Dissonant leaders instead don’t understand human nature, ignore it, or actively try to cut it out.
Of course, that doesn’t work too well most of the times.
Dissonant leaders are: pacesetting and commanding.

I now add two more styles which I feel are important but that are missing in Goleman’s overview:

7. Servant Style

Servant leaders focus on the needs of others, be it their followers and/or the organization they serve.

Servant leaders care less about their own personal power, and more about the achievement of their goals as a team, and/or the success of their organization. So their leadership is rarely top-down and tends to be more collegial.

Some researcher believes the servant leadership to be one of the most versatile styles (Wong, 2003):

My advice is to develop some aspects of servant leadership.
For example, by making the ultimate goal of the organization the ultimate goal for everyone.

That’s also a great attitude to increase your reputation as a true professional.

On the other hand, make sure you remember this: a servant attitude never means that someone steals your credit or shortchanges you of your fair share.

8. Bluster Leadership Style

This is a typical “the power moves” addition.

This style is Donald Trump to a T.

Just some examples here:

Trump: One of them said it was the single greatest meeting I’ve ever had with anybody, it’s the highlight of my life

Contrary to what some might think, I advise to add some bluster to your leadership.

Too many managers are often too boring or grey, and they fail to motivate and empower.
A touch of bluster can be helpful, in that sense.
Think of it like “fair marketing value” or, exceptionally, think about “romancing” when an extra push is needed.

Also, as a rule of thumb, use bluster to highlight the wins of the team, not yours.
Bluster used to highlight your wins is narcissistic.

Example from Trump:

Narcissistic Bluster: It’s the largest winery on the East Coast, I own it 100%, no mortgage, no debt, you can all check, you should have to go check the records folks, in fact the press I’m asking to please check (…) one of the greatest vineyards of all time, I mean there is nothing like it

Instead:

Value-adding Bluster: Team, this is a memorable day. What we have achieved is unbelievable. What you guys have done is unbelievable, nobody ever before has ever created a better machine. I don’t say this lightly, but I’ve been in many teams in my life, and I must say… You guys are the best team I’ve ever been in.
I’m proud to be here with you.

How to Craft A Sense of “Us”

Great leaders lead great teams.

And that might be the leader’s most important task and accomplishment: to create a team, and a “sense of us”.

Haslam says that this is what a team wants from his leader to accept him as the leader of “us”:

1. The leader is “one of us”

The leader must be similar to the team so that the team can recognize him as “one of us”.
Ideally, the leader is similar in some key features.
And if the leader wants to move the team in new directions, he should positively embody those traits.

For example, in the video we saw above of a warrior wanting to lead his men into a battle, the leader should embody those values of fearlessness, and love for freedom.

A leader of a team fighting for environmental preservation should himself love and protect the environment.

Leaders Must be Similar, But Exceptional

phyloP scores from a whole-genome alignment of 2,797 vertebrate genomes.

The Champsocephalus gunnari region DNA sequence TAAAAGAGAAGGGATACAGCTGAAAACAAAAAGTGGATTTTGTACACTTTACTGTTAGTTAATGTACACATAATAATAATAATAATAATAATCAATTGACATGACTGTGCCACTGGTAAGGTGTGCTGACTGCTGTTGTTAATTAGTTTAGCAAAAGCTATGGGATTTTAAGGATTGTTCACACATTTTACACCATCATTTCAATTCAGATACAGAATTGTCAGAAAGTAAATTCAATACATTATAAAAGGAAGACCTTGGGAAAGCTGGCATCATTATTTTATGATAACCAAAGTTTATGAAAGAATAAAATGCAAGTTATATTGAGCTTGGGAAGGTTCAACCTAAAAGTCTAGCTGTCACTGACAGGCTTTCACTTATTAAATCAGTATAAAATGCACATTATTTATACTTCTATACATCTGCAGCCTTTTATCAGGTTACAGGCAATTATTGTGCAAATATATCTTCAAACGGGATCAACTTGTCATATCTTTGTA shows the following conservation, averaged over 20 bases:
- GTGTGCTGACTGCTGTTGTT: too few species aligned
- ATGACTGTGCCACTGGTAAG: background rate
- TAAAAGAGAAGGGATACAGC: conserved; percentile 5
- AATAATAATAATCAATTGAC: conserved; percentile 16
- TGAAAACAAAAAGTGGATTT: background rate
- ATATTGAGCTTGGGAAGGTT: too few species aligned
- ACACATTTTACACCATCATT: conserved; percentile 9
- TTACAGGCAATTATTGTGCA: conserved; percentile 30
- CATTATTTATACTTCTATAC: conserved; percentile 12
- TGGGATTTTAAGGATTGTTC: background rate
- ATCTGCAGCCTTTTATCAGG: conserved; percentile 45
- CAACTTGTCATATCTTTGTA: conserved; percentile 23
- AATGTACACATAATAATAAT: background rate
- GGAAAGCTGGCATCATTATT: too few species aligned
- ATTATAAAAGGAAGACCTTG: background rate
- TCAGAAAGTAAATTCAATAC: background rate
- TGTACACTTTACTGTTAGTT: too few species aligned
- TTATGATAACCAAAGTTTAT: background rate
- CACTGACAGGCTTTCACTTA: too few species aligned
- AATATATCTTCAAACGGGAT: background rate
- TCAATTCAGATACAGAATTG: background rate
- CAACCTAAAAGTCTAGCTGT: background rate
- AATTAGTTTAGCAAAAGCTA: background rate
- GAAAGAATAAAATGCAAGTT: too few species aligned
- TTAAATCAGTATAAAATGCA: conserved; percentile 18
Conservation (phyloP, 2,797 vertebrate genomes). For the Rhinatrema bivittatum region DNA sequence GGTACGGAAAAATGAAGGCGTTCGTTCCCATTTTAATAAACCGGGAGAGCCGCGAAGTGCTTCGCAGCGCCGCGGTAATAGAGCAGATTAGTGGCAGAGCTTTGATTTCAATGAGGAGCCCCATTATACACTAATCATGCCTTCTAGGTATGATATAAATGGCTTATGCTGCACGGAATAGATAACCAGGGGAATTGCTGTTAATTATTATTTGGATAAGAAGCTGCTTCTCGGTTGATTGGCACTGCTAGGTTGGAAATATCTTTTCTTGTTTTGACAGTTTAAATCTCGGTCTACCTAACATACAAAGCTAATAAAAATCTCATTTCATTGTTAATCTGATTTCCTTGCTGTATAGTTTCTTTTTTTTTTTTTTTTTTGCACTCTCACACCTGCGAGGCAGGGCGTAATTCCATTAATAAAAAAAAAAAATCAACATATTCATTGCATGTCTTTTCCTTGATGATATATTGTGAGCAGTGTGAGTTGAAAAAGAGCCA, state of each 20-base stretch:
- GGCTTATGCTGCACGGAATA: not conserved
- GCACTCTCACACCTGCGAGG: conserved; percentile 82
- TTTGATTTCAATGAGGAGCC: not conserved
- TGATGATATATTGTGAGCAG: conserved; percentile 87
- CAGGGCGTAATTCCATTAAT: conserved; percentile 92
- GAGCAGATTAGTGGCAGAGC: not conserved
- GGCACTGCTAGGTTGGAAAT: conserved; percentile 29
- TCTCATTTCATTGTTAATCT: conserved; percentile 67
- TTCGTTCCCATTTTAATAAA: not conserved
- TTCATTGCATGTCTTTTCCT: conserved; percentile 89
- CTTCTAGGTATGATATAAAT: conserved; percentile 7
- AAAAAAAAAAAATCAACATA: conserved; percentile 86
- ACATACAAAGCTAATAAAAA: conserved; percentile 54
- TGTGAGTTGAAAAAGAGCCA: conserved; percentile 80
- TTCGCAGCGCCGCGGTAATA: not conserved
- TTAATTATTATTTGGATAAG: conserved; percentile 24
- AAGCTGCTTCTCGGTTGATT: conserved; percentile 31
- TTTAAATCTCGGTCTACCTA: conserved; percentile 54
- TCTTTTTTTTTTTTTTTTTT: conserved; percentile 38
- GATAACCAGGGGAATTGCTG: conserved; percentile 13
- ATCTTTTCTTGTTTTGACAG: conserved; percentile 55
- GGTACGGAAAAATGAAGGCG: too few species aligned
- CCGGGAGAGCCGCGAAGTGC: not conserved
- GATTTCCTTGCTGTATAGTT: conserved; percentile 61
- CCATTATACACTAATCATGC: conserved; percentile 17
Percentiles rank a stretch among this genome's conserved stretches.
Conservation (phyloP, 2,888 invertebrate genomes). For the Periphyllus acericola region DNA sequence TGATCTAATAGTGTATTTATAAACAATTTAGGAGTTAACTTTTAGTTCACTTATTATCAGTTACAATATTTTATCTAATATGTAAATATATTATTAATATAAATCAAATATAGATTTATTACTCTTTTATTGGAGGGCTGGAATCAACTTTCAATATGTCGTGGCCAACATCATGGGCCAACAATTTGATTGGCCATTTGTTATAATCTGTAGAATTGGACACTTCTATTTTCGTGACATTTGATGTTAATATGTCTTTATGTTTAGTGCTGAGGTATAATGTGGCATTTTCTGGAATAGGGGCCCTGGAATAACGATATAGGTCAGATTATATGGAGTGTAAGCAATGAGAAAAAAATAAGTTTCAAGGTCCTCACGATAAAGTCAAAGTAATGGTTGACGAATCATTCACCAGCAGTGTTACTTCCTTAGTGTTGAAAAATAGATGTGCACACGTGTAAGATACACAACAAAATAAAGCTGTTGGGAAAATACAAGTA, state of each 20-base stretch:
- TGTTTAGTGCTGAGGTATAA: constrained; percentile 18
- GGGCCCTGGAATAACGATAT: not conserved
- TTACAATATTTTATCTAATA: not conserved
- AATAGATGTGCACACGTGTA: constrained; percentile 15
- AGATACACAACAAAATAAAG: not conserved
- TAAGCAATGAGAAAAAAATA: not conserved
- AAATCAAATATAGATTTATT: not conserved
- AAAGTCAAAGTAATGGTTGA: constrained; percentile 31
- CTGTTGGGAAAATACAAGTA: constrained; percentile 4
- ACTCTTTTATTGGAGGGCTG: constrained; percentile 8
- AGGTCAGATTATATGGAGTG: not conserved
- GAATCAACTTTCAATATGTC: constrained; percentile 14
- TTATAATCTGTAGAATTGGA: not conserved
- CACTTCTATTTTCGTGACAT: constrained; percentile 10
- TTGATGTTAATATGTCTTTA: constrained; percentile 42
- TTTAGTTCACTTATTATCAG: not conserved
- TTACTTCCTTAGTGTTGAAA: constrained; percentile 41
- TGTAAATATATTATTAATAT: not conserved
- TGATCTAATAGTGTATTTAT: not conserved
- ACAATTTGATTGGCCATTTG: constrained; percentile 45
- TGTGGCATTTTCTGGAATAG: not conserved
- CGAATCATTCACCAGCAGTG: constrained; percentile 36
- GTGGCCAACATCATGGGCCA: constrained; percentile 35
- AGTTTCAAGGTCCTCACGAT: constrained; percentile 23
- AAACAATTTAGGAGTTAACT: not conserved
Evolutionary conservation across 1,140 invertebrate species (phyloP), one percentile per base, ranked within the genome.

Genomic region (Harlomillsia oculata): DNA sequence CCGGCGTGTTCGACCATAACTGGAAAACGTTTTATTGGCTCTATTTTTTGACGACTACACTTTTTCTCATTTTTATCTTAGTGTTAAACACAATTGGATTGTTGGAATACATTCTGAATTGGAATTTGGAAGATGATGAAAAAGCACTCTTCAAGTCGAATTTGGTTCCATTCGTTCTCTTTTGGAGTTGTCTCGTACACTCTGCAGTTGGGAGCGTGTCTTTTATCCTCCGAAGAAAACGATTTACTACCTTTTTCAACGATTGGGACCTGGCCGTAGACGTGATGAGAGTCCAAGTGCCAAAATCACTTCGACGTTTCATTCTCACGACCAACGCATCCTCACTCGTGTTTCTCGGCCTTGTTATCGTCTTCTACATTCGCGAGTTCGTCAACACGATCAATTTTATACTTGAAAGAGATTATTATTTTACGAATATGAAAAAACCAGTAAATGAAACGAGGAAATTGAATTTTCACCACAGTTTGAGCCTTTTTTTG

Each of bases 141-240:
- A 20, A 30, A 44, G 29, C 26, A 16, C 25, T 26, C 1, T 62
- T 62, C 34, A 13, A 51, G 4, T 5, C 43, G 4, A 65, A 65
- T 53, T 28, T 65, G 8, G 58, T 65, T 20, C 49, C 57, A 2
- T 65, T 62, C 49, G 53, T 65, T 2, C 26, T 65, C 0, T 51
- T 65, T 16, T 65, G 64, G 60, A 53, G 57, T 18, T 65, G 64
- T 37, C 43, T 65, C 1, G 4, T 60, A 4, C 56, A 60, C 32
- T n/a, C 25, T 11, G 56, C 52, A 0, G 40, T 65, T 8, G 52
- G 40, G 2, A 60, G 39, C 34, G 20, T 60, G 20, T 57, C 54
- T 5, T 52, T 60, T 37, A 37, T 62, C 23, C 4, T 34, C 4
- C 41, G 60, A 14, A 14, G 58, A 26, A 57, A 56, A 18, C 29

This is a key dichotomy of leadership.

Says Haslam:

Leaders can be ahead of the group, but never so far ahead that they are out there on their own.

To represent the group, the group wants its leader to be similar to them and, in a way, like them.
Yet, they also want leaders to be exceptional.

In The Power Moves’ parlance, you want to be similar to the team you lead, but you want to be one of the highest value members of that team.
In what you want to be high value varies from team to team.
But there are a few evergreen values that matter in almost all teams, and they include:

  • personal values
  • ethics
  • ownership
  • work ethics
  • interpersonal skills / power awareness

2. The leader differentiates “us” from “not-us”

The smart leader who wants to strengthen the identity of his team differentiates what it means to be “one of us” from being outside of the group.

Being one of us in the group that fights for environmental preservation is different from people who don’t care about the environment in many ways.
For example, they say “no” to an additional shopping bag at the checkout, they drive electric cars, etc. etc.

3. The leader does it “for us”

The most beloved leaders act in a way that brings benefits to the team (we go back to the basics: value-giving).

This is where enlightened collaboration and fair marketing also apply to leadership: the smart leader will always frame his action as advancing the interests of the team.

3. The leader crafts a “sense of us” (social identity)

This is what Haslam calls “entrepreneurs of identity”.

It’s especially important when a group is forming, or when you are changing directions.
It’s about describing what you stand for, what your values are, and “what it means to be us”.

To leverage the group’s support leaders must work hard to ensure their policies and ideas are aligned with the group’s identities.
As a matter of fact, if you want to make your policies more popular, always frame them as aligning with the sense of identity.

At the same time that the social identity enables leadership, it also constrains leaders as they can’t act in opposition to the social identity and still be legitimized as leaders.

But remember that “entrepreneurship of identity” is somewhat fluid, and you can add or remove different values. Just make sure you are not too abrupt with it.

Example:

When Bush sought support for his Iraq invasion, he leveraged Americans’ identity as “standing for world good”, and “having a moral duty” to promote freedom and democracy.

4. The leader “makes us matter”

Haslam calls the leader who succeeds in this area as “embedder of reality”.

It refers to transforming plans into reality. Vision only carries people so far and eventually, leaders must show the group they can matter, impact the world, and bring about the changes they seek.

This is also where some bluster can help.
Bluster bridges the gap between vision, motivation, and reality. It promotes the successes, links them to the vision, and makes the group feel powerful, empowered, and special.